ADHD Treatment – How Risky Are Different Medications?

There are many conflicting theories and approaches when it comes to ADHD treatment, and there seem to be constant updates to what “works” based on different studies and how risky the treatment was in the first place.

For example, the New England Journal of Medicine (NEJM) published a study earlier this month which concluded that people who had been taking ADHD medications, like Adderall and Ritalin, were not at increased risk of cardiovascular diseases which include strokes as well. Some have feared that because the number of patients who were found to have any heart problems was surprisingly low, there could be a problem with the sample size and there would need to be a larger study done to really confirm these findings.

The Study

The study, which was funded by the Food and Drug Administration (FDA) and the Agency for Healthcare Research and Quality, looked at 1.2 million children and young adults who were covered by four U.S. health plans. It identified only 81 heart attacks, sudden deaths and strokes, and there were slightly more among those taking medication than those not taking any. These findings may provide relief to many parents who are concerned about possible side-effects of these drugs, but there are some other things that they can do to enhance and add to the effectiveness of these medications.

  1. In the nutritional sector, there have been some indications that avoiding food preservatives, processed foods and food allergens is almost always beneficial for those dealing with ADHD. It has also been found that some supplements such as fish oil can help the body   deal with some of the symptoms more easily.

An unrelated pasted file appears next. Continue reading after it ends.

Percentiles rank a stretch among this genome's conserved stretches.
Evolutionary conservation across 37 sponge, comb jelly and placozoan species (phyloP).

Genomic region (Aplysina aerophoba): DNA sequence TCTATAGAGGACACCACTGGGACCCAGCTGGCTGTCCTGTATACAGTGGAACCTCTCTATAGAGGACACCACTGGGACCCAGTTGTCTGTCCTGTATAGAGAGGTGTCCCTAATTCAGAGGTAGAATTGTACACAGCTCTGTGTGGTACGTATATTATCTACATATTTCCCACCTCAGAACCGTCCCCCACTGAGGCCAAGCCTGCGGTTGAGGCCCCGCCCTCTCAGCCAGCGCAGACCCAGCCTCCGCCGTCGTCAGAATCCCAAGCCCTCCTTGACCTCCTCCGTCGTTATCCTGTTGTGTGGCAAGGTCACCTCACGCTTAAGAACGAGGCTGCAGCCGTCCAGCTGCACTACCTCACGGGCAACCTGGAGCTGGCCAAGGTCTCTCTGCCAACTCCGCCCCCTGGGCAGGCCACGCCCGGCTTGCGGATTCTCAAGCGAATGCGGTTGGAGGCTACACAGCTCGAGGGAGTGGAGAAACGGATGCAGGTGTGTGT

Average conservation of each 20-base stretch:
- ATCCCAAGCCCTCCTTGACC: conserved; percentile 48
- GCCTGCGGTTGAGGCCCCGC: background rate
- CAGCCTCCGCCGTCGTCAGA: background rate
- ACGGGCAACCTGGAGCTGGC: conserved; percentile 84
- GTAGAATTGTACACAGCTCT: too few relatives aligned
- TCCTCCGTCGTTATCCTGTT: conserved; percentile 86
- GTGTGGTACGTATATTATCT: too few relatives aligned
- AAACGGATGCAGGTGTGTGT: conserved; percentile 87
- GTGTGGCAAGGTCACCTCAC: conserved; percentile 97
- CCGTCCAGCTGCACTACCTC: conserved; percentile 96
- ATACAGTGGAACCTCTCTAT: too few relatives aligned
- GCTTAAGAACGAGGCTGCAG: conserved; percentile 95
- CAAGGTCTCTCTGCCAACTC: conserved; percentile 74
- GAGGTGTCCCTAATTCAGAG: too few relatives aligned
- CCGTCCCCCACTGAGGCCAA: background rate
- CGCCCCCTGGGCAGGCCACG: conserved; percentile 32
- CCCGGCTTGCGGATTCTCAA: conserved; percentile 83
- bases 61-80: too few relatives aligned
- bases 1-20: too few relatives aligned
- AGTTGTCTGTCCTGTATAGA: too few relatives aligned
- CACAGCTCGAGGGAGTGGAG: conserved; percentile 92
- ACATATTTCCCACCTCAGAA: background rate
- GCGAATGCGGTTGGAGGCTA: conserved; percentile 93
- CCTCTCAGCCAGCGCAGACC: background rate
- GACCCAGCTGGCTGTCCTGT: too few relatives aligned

2. Additionally, those looking to reduce the intensity of ADHD symptoms should always get plenty of rest and try to immerse themselves in natural environments, such as nature parks, beaches, and generally areas away from the hectic environment of most large cities. Two studies confirm this; the first, which was published in the American Journal of Public Health in 2004, brought out that children with ADHD showed improvement in symptoms after playing in natural, outdoor settings. A study by the University of Illinois in 2008 supported this by adding that children who had gone out for a 20-minute walk in the park fared much better than those who did the same walk in busy residential or downtown areas.
  3. For parents who are raising children with ADHD, the American Academy of Pediatrics suggests behavioral therapy programs which can produce very promising results even without the use of medication. They add that it is very important to train parents that it is much more effective to reward good behavior than to reprimand children when they exhibit “bad” behavior. These programs’ effects and benefits are best observed over the long term, and they require much dedication and loving support from parents as well as patience in seeing results.

There is much to be said about which kind of ADHD treatment is best, and for the most part one will find that there is no “one” solution to treating this disorder. If the suggestions in this article are applied to complement the use of medications, the results can be very positive and rewarding.